Despite the fact that services have overtaken industry in terms of employment and GDP in developed countries, rigorous economic study of the service sector remains seriously neglected. The first edition of The Economics of Services initiated a redress of this oversight. Fully revised and updated, the second edition of this highly acclaimed textbook should be required complimentary reading to mainstream microeconomics textbooks for graduate students of economics and for advanced courses in labour, urban and regional economics, economic geography and economic history.
The text emphasizes the distinction between intermediate producer services and final consumer services. Many of the former are traded in global markets much like material goods in general, whilst the markets for consumer services are markedly local. This requires quite different micro-foundations in each case. Other key issues explored include the productivity development and quality of service measurements, as well as the key role of urbanization for service sector growth.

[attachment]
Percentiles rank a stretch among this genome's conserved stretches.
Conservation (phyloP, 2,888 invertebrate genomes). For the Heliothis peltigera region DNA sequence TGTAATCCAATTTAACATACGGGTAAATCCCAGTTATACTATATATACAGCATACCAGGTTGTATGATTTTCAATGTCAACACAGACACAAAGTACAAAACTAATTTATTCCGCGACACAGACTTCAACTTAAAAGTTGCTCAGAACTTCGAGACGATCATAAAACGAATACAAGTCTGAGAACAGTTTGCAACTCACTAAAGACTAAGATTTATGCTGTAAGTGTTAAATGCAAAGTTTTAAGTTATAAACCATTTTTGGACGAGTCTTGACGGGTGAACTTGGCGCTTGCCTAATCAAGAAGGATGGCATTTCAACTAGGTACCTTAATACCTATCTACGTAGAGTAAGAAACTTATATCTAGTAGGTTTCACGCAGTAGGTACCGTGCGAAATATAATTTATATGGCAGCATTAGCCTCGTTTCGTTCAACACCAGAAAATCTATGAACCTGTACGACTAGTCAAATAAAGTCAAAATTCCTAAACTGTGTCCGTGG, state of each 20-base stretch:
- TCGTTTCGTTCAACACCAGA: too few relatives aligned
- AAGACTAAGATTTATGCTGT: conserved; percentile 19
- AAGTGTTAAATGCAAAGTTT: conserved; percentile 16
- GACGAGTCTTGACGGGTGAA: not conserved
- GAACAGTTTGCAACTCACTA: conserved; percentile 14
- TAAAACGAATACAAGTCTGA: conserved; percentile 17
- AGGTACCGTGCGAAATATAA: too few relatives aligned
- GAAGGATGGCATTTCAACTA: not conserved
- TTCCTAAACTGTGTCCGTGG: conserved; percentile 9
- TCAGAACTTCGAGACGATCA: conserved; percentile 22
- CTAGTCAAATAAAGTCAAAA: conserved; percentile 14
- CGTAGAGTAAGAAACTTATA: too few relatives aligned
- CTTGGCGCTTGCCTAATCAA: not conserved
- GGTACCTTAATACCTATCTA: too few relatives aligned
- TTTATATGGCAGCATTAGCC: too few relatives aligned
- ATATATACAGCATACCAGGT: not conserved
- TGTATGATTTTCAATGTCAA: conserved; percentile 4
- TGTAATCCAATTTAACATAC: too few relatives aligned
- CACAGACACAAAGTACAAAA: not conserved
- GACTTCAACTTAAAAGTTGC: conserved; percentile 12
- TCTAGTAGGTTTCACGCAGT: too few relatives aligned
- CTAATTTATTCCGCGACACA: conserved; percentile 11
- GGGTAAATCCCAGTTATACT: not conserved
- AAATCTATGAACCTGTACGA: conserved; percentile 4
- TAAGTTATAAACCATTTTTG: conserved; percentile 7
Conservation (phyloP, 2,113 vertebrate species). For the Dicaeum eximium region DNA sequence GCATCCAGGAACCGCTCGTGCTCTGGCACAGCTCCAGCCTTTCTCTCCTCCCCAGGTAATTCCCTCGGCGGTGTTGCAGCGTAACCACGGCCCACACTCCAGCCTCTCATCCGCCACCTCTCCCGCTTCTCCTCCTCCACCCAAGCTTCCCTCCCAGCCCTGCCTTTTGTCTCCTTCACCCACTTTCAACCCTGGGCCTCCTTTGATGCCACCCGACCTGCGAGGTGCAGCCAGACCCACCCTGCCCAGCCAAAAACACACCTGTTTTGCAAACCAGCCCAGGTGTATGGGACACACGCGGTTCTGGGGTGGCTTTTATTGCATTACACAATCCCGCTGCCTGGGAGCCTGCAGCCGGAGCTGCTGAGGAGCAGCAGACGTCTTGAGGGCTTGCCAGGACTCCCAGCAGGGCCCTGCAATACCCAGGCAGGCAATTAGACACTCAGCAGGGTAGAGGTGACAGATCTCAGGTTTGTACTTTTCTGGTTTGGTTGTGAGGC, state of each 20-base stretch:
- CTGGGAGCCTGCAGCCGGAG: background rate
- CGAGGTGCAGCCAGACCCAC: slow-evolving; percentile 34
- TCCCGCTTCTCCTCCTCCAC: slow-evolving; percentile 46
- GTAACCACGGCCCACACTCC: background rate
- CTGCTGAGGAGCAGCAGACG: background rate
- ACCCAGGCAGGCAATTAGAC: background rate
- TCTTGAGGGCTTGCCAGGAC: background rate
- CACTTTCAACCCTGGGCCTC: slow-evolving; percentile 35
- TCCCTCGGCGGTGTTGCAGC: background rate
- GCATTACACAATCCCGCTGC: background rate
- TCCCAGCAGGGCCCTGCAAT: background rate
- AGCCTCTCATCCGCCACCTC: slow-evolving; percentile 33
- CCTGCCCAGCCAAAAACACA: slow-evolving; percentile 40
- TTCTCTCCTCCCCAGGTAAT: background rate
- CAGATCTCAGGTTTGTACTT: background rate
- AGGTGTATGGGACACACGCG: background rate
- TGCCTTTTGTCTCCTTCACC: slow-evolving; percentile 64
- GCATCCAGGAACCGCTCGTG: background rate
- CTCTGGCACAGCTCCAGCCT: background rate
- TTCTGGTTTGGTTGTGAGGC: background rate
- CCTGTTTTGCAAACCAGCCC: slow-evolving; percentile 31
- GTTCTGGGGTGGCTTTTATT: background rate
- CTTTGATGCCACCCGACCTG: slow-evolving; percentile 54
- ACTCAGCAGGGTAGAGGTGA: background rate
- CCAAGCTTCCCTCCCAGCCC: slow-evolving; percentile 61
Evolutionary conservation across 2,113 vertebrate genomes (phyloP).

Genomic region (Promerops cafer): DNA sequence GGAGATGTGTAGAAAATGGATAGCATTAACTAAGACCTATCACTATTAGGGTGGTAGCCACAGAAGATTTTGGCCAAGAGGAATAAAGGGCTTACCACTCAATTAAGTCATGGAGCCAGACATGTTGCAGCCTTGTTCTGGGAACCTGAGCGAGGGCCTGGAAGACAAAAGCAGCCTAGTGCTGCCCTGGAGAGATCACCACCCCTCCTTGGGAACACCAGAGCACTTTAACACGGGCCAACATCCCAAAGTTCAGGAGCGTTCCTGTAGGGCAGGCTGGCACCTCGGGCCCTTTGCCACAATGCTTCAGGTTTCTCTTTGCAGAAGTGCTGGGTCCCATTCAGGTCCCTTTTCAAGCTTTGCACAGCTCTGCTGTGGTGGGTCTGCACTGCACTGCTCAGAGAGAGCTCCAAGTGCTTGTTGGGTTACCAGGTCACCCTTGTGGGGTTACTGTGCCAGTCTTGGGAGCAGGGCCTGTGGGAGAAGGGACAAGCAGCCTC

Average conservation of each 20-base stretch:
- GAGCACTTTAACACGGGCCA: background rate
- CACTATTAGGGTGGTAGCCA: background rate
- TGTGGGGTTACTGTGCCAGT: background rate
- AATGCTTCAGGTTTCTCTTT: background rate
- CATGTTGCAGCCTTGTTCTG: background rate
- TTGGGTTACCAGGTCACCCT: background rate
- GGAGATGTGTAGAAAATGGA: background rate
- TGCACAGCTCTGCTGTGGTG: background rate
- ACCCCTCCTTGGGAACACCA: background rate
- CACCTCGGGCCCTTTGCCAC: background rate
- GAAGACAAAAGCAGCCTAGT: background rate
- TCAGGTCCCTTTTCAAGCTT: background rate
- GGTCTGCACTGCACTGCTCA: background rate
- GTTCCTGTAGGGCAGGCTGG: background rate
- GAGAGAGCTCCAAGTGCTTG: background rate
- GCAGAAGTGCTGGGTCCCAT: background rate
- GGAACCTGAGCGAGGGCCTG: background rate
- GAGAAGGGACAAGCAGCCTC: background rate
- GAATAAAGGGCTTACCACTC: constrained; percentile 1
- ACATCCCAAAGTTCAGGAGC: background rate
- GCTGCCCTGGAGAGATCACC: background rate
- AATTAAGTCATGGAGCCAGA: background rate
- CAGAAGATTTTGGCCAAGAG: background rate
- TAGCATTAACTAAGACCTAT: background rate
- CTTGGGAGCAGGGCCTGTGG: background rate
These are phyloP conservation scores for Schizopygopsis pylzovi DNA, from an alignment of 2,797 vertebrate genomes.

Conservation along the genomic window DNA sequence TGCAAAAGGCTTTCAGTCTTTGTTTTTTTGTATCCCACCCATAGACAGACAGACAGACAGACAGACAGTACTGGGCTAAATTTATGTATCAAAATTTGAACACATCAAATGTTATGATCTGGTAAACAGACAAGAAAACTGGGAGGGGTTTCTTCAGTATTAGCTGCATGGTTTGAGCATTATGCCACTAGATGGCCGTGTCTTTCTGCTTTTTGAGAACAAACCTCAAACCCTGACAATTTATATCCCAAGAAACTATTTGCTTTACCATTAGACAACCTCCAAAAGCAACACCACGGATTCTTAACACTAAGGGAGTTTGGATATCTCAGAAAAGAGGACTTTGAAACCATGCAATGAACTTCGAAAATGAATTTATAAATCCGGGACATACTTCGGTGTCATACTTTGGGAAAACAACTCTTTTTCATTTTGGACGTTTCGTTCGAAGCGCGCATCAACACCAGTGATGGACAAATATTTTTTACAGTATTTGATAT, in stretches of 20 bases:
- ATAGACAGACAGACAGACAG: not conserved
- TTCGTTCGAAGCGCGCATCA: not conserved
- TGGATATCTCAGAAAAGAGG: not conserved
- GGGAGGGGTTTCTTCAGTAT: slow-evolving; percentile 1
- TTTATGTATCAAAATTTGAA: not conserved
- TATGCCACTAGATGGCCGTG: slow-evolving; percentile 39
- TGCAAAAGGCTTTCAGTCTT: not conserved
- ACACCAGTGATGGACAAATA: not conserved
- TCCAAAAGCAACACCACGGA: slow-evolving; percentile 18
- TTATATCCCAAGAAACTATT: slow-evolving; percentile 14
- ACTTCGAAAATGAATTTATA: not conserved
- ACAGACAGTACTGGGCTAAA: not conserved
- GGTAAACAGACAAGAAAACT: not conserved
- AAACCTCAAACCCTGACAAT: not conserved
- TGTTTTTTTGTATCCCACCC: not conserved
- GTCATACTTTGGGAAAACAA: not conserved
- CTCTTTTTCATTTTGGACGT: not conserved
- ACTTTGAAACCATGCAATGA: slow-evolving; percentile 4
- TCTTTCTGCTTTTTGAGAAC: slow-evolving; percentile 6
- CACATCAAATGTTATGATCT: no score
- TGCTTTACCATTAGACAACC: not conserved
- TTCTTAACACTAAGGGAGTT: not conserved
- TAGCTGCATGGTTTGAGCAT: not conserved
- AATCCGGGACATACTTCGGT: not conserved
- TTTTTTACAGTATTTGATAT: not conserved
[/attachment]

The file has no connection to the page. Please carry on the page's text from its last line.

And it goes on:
The critical issues for the future of the real economy, beyond the financial crisis, are also analyzed in depth. The author illustrates how a better understanding of the nature of the service economy is necessary for policy innovation, with a view to regenerating the welfare state.
Publisher: Edward Elgar Publishing Ltd
Number of pages: 336
Dimensions: 156 x 234 mm
Edition: 2nd Revised edition
Acclaim for the first edition:
`This is a well-written, provocative book, featuring much new material, original data analyses and interesting insights. Despite the proliferation of books on various aspects of services, there is nothing quite like it around. In particular, examination of the challenges that the growth of services presents to conventional economics is very valuable.' -- Ian Miles, University of Manchester, UK
`This is an intriguing book that contains many interesting ways of conceptualising service from the perspective of economics. It makes a number of important contributions to the academic literature. It is one of the very few books and it might even be the only book to be written by an economist on the economics of services - it is thus a pioneer work and is of value in that it attempts to bring together the work that economists have done on services.' -- John Bryson, University of Birmingham, UK